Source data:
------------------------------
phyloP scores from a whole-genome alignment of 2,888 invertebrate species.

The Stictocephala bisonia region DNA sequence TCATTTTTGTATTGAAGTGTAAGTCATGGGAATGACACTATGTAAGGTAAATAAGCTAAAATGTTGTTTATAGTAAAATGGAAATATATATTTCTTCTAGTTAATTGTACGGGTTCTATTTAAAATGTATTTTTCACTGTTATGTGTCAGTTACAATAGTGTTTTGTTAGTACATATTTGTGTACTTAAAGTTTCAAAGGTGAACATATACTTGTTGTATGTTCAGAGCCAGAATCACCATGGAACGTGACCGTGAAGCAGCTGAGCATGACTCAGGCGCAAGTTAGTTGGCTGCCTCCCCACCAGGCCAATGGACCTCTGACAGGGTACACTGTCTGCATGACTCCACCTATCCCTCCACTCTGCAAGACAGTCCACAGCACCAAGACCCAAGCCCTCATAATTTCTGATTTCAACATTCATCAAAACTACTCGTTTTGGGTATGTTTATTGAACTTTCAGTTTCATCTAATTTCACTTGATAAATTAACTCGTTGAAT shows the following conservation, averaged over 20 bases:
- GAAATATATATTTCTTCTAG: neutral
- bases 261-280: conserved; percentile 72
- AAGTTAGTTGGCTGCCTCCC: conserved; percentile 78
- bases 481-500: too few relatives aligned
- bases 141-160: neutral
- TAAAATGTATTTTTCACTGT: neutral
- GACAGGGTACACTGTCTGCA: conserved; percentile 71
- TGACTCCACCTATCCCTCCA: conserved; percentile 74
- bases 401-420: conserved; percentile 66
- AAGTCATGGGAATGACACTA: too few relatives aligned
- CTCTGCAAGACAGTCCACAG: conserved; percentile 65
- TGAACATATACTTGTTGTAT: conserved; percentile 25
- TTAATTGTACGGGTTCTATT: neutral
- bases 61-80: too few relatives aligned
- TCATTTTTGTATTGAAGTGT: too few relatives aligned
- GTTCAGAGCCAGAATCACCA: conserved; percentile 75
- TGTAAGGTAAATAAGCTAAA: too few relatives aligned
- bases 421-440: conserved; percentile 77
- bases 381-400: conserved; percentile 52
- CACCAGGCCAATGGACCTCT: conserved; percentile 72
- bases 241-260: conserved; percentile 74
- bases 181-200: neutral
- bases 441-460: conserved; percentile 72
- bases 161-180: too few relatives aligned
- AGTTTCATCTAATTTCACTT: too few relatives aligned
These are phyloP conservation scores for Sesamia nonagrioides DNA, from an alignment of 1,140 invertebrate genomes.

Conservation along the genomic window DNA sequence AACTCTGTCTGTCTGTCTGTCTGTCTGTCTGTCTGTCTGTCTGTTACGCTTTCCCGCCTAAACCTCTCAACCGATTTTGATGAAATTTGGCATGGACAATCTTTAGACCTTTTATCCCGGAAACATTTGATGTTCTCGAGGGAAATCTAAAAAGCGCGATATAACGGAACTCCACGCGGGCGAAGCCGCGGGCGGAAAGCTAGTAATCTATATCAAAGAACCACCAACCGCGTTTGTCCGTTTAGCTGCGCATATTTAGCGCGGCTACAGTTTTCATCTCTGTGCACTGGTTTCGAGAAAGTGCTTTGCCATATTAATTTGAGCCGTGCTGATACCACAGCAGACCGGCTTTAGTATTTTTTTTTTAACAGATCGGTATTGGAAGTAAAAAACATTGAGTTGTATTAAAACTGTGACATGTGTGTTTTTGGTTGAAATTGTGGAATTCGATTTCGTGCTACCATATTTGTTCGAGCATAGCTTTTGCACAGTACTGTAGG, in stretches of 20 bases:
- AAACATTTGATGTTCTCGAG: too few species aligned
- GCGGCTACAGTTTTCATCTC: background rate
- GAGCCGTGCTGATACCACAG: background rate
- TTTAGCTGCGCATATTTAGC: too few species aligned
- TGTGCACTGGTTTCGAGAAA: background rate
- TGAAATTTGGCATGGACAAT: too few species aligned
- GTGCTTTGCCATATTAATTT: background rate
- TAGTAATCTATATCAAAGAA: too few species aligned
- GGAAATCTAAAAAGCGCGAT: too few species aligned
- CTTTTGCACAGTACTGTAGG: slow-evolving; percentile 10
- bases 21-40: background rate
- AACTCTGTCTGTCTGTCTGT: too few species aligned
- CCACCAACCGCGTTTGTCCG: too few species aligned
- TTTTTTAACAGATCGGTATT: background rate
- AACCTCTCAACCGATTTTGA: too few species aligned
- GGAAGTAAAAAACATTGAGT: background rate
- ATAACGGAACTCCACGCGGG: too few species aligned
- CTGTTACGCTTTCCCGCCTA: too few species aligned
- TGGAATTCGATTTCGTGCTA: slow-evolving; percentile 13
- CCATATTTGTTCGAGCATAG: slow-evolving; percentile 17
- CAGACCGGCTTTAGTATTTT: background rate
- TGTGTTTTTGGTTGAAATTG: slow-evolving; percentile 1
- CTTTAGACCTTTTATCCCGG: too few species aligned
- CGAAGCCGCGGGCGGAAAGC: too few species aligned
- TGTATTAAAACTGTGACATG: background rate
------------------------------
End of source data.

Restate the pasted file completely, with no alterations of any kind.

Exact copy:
phyloP scores from a whole-genome alignment of 2,888 invertebrate species.

The Stictocephala bisonia region DNA sequence TCATTTTTGTATTGAAGTGTAAGTCATGGGAATGACACTATGTAAGGTAAATAAGCTAAAATGTTGTTTATAGTAAAATGGAAATATATATTTCTTCTAGTTAATTGTACGGGTTCTATTTAAAATGTATTTTTCACTGTTATGTGTCAGTTACAATAGTGTTTTGTTAGTACATATTTGTGTACTTAAAGTTTCAAAGGTGAACATATACTTGTTGTATGTTCAGAGCCAGAATCACCATGGAACGTGACCGTGAAGCAGCTGAGCATGACTCAGGCGCAAGTTAGTTGGCTGCCTCCCCACCAGGCCAATGGACCTCTGACAGGGTACACTGTCTGCATGACTCCACCTATCCCTCCACTCTGCAAGACAGTCCACAGCACCAAGACCCAAGCCCTCATAATTTCTGATTTCAACATTCATCAAAACTACTCGTTTTGGGTATGTTTATTGAACTTTCAGTTTCATCTAATTTCACTTGATAAATTAACTCGTTGAAT shows the following conservation, averaged over 20 bases:
- GAAATATATATTTCTTCTAG: neutral
- bases 261-280: conserved; percentile 72
- AAGTTAGTTGGCTGCCTCCC: conserved; percentile 78
- bases 481-500: too few relatives aligned
- bases 141-160: neutral
- TAAAATGTATTTTTCACTGT: neutral
- GACAGGGTACACTGTCTGCA: conserved; percentile 71
- TGACTCCACCTATCCCTCCA: conserved; percentile 74
- bases 401-420: conserved; percentile 66
- AAGTCATGGGAATGACACTA: too few relatives aligned
- CTCTGCAAGACAGTCCACAG: conserved; percentile 65
- TGAACATATACTTGTTGTAT: conserved; percentile 25
- TTAATTGTACGGGTTCTATT: neutral
- bases 61-80: too few relatives aligned
- TCATTTTTGTATTGAAGTGT: too few relatives aligned
- GTTCAGAGCCAGAATCACCA: conserved; percentile 75
- TGTAAGGTAAATAAGCTAAA: too few relatives aligned
- bases 421-440: conserved; percentile 77
- bases 381-400: conserved; percentile 52
- CACCAGGCCAATGGACCTCT: conserved; percentile 72
- bases 241-260: conserved; percentile 74
- bases 181-200: neutral
- bases 441-460: conserved; percentile 72
- bases 161-180: too few relatives aligned
- AGTTTCATCTAATTTCACTT: too few relatives aligned
These are phyloP conservation scores for Sesamia nonagrioides DNA, from an alignment of 1,140 invertebrate genomes.

Conservation along the genomic window DNA sequence AACTCTGTCTGTCTGTCTGTCTGTCTGTCTGTCTGTCTGTCTGTTACGCTTTCCCGCCTAAACCTCTCAACCGATTTTGATGAAATTTGGCATGGACAATCTTTAGACCTTTTATCCCGGAAACATTTGATGTTCTCGAGGGAAATCTAAAAAGCGCGATATAACGGAACTCCACGCGGGCGAAGCCGCGGGCGGAAAGCTAGTAATCTATATCAAAGAACCACCAACCGCGTTTGTCCGTTTAGCTGCGCATATTTAGCGCGGCTACAGTTTTCATCTCTGTGCACTGGTTTCGAGAAAGTGCTTTGCCATATTAATTTGAGCCGTGCTGATACCACAGCAGACCGGCTTTAGTATTTTTTTTTTAACAGATCGGTATTGGAAGTAAAAAACATTGAGTTGTATTAAAACTGTGACATGTGTGTTTTTGGTTGAAATTGTGGAATTCGATTTCGTGCTACCATATTTGTTCGAGCATAGCTTTTGCACAGTACTGTAGG, in stretches of 20 bases:
- AAACATTTGATGTTCTCGAG: too few species aligned
- GCGGCTACAGTTTTCATCTC: background rate
- GAGCCGTGCTGATACCACAG: background rate
- TTTAGCTGCGCATATTTAGC: too few species aligned
- TGTGCACTGGTTTCGAGAAA: background rate
- TGAAATTTGGCATGGACAAT: too few species aligned
- GTGCTTTGCCATATTAATTT: background rate
- TAGTAATCTATATCAAAGAA: too few species aligned
- GGAAATCTAAAAAGCGCGAT: too few species aligned
- CTTTTGCACAGTACTGTAGG: slow-evolving; percentile 10
- bases 21-40: background rate
- AACTCTGTCTGTCTGTCTGT: too few species aligned
- CCACCAACCGCGTTTGTCCG: too few species aligned
- TTTTTTAACAGATCGGTATT: background rate
- AACCTCTCAACCGATTTTGA: too few species aligned
- GGAAGTAAAAAACATTGAGT: background rate
- ATAACGGAACTCCACGCGGG: too few species aligned
- CTGTTACGCTTTCCCGCCTA: too few species aligned
- TGGAATTCGATTTCGTGCTA: slow-evolving; percentile 13
- CCATATTTGTTCGAGCATAG: slow-evolving; percentile 17
- CAGACCGGCTTTAGTATTTT: background rate
- TGTGTTTTTGGTTGAAATTG: slow-evolving; percentile 1
- CTTTAGACCTTTTATCCCGG: too few species aligned
- CGAAGCCGCGGGCGGAAAGC: too few species aligned
- TGTATTAAAACTGTGACATG: background rate